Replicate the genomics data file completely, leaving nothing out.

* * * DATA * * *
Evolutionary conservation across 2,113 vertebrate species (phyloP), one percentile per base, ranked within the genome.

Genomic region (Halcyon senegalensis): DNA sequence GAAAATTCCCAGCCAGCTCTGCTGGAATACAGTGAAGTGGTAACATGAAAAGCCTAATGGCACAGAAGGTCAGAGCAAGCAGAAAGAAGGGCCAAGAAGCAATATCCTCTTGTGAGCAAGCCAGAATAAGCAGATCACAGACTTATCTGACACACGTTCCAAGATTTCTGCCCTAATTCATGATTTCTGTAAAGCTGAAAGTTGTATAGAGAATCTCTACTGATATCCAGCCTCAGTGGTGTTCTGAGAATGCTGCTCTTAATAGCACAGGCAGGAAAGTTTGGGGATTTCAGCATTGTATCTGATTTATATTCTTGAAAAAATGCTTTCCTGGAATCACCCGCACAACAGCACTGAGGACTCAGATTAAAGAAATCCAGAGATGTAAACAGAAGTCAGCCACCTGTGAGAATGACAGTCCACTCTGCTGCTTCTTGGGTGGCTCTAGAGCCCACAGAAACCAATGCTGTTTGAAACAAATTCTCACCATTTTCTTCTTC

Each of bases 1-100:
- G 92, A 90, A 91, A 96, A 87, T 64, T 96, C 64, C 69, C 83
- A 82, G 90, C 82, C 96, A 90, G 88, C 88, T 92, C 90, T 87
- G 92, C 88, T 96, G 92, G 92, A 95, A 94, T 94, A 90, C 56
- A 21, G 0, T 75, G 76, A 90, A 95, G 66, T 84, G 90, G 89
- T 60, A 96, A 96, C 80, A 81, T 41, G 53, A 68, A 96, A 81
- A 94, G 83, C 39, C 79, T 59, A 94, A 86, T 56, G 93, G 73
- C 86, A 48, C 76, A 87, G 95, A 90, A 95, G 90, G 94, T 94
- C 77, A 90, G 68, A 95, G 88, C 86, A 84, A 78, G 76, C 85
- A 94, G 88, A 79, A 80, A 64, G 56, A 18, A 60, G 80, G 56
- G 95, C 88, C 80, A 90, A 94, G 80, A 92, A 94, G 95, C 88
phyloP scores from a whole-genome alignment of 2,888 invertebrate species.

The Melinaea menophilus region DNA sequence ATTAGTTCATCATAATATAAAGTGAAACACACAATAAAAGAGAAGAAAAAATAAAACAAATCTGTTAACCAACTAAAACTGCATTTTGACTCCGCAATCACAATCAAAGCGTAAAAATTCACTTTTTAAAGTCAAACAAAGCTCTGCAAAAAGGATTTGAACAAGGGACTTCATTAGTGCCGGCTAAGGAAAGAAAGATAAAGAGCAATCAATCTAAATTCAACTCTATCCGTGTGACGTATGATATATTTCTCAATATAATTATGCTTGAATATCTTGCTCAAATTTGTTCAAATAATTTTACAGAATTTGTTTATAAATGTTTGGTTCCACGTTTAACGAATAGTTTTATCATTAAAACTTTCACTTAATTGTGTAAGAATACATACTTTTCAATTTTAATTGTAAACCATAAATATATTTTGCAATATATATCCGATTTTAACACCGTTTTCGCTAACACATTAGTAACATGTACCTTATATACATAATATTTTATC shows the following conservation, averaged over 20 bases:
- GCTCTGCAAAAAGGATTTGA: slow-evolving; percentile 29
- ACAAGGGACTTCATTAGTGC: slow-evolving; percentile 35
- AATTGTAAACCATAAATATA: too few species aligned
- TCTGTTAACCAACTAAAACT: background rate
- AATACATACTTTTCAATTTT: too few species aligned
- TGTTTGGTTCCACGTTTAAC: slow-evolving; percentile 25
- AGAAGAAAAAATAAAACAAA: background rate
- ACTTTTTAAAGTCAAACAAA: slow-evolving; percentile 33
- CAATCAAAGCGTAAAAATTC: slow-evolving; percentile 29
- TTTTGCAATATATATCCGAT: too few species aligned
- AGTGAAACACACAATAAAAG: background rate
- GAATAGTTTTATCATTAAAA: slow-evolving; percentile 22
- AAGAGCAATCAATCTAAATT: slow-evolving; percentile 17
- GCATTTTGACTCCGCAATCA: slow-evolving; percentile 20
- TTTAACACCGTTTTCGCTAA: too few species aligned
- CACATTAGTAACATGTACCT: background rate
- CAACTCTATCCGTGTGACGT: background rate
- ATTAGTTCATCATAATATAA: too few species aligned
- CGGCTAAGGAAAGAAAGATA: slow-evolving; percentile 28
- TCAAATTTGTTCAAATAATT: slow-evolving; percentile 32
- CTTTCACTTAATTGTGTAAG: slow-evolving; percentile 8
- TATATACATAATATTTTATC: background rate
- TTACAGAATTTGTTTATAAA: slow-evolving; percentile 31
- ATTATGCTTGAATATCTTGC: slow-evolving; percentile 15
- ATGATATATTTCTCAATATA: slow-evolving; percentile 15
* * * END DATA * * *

Evolutionary conservation across 2,113 vertebrate species (phyloP), one percentile per base, ranked within the genome.

Genomic region (Halcyon senegalensis): DNA sequence GAAAATTCCCAGCCAGCTCTGCTGGAATACAGTGAAGTGGTAACATGAAAAGCCTAATGGCACAGAAGGTCAGAGCAAGCAGAAAGAAGGGCCAAGAAGCAATATCCTCTTGTGAGCAAGCCAGAATAAGCAGATCACAGACTTATCTGACACACGTTCCAAGATTTCTGCCCTAATTCATGATTTCTGTAAAGCTGAAAGTTGTATAGAGAATCTCTACTGATATCCAGCCTCAGTGGTGTTCTGAGAATGCTGCTCTTAATAGCACAGGCAGGAAAGTTTGGGGATTTCAGCATTGTATCTGATTTATATTCTTGAAAAAATGCTTTCCTGGAATCACCCGCACAACAGCACTGAGGACTCAGATTAAAGAAATCCAGAGATGTAAACAGAAGTCAGCCACCTGTGAGAATGACAGTCCACTCTGCTGCTTCTTGGGTGGCTCTAGAGCCCACAGAAACCAATGCTGTTTGAAACAAATTCTCACCATTTTCTTCTTC

Each of bases 1-100:
- G 92, A 90, A 91, A 96, A 87, T 64, T 96, C 64, C 69, C 83
- A 82, G 90, C 82, C 96, A 90, G 88, C 88, T 92, C 90, T 87
- G 92, C 88, T 96, G 92, G 92, A 95, A 94, T 94, A 90, C 56
- A 21, G 0, T 75, G 76, A 90, A 95, G 66, T 84, G 90, G 89
- T 60, A 96, A 96, C 80, A 81, T 41, G 53, A 68, A 96, A 81
- A 94, G 83, C 39, C 79, T 59, A 94, A 86, T 56, G 93, G 73
- C 86, A 48, C 76, A 87, G 95, A 90, A 95, G 90, G 94, T 94
- C 77, A 90, G 68, A 95, G 88, C 86, A 84, A 78, G 76, C 85
- A 94, G 88, A 79, A 80, A 64, G 56, A 18, A 60, G 80, G 56
- G 95, C 88, C 80, A 90, A 94, G 80, A 92, A 94, G 95, C 88
phyloP scores from a whole-genome alignment of 2,888 invertebrate species.

The Melinaea menophilus region DNA sequence ATTAGTTCATCATAATATAAAGTGAAACACACAATAAAAGAGAAGAAAAAATAAAACAAATCTGTTAACCAACTAAAACTGCATTTTGACTCCGCAATCACAATCAAAGCGTAAAAATTCACTTTTTAAAGTCAAACAAAGCTCTGCAAAAAGGATTTGAACAAGGGACTTCATTAGTGCCGGCTAAGGAAAGAAAGATAAAGAGCAATCAATCTAAATTCAACTCTATCCGTGTGACGTATGATATATTTCTCAATATAATTATGCTTGAATATCTTGCTCAAATTTGTTCAAATAATTTTACAGAATTTGTTTATAAATGTTTGGTTCCACGTTTAACGAATAGTTTTATCATTAAAACTTTCACTTAATTGTGTAAGAATACATACTTTTCAATTTTAATTGTAAACCATAAATATATTTTGCAATATATATCCGATTTTAACACCGTTTTCGCTAACACATTAGTAACATGTACCTTATATACATAATATTTTATC shows the following conservation, averaged over 20 bases:
- GCTCTGCAAAAAGGATTTGA: slow-evolving; percentile 29
- ACAAGGGACTTCATTAGTGC: slow-evolving; percentile 35
- AATTGTAAACCATAAATATA: too few species aligned
- TCTGTTAACCAACTAAAACT: background rate
- AATACATACTTTTCAATTTT: too few species aligned
- TGTTTGGTTCCACGTTTAAC: slow-evolving; percentile 25
- AGAAGAAAAAATAAAACAAA: background rate
- ACTTTTTAAAGTCAAACAAA: slow-evolving; percentile 33
- CAATCAAAGCGTAAAAATTC: slow-evolving; percentile 29
- TTTTGCAATATATATCCGAT: too few species aligned
- AGTGAAACACACAATAAAAG: background rate
- GAATAGTTTTATCATTAAAA: slow-evolving; percentile 22
- AAGAGCAATCAATCTAAATT: slow-evolving; percentile 17
- GCATTTTGACTCCGCAATCA: slow-evolving; percentile 20
- TTTAACACCGTTTTCGCTAA: too few species aligned
- CACATTAGTAACATGTACCT: background rate
- CAACTCTATCCGTGTGACGT: background rate
- ATTAGTTCATCATAATATAA: too few species aligned
- CGGCTAAGGAAAGAAAGATA: slow-evolving; percentile 28
- TCAAATTTGTTCAAATAATT: slow-evolving; percentile 32
- CTTTCACTTAATTGTGTAAG: slow-evolving; percentile 8
- TATATACATAATATTTTATC: background rate
- TTACAGAATTTGTTTATAAA: slow-evolving; percentile 31
- ATTATGCTTGAATATCTTGC: slow-evolving; percentile 15
- ATGATATATTTCTCAATATA: slow-evolving; percentile 15